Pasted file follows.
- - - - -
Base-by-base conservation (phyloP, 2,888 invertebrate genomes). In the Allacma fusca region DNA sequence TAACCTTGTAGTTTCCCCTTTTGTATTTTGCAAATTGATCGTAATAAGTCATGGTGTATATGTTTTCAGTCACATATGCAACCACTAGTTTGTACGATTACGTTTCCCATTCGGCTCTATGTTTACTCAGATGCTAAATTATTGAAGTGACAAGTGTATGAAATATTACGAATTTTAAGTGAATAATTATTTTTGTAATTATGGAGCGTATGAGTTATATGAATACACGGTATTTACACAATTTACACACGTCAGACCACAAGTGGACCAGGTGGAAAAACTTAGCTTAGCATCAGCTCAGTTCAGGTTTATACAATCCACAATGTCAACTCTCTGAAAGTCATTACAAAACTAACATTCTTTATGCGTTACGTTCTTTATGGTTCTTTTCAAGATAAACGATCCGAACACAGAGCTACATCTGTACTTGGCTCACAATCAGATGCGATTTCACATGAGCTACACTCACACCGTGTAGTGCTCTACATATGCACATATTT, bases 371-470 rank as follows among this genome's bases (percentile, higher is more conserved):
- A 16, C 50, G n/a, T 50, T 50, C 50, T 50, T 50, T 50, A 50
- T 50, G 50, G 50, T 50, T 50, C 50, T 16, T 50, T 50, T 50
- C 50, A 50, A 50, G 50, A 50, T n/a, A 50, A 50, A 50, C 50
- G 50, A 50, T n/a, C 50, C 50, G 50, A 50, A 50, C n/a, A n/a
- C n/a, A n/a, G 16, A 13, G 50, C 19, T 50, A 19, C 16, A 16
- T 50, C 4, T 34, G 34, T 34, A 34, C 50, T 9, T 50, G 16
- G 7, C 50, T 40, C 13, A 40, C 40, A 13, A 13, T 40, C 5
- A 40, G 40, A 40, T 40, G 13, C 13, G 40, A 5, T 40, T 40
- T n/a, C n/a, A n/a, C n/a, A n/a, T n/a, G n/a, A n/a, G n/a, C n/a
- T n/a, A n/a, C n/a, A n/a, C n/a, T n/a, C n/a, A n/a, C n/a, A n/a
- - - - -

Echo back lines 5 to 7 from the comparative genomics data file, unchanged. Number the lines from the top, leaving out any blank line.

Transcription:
- G 50, A 50, T n/a, C 50, C 50, G 50, A 50, A 50, C n/a, A n/a
- C n/a, A n/a, G 16, A 13, G 50, C 19, T 50, A 19, C 16, A 16
- T 50, C 4, T 34, G 34, T 34, A 34, C 50, T 9, T 50, G 16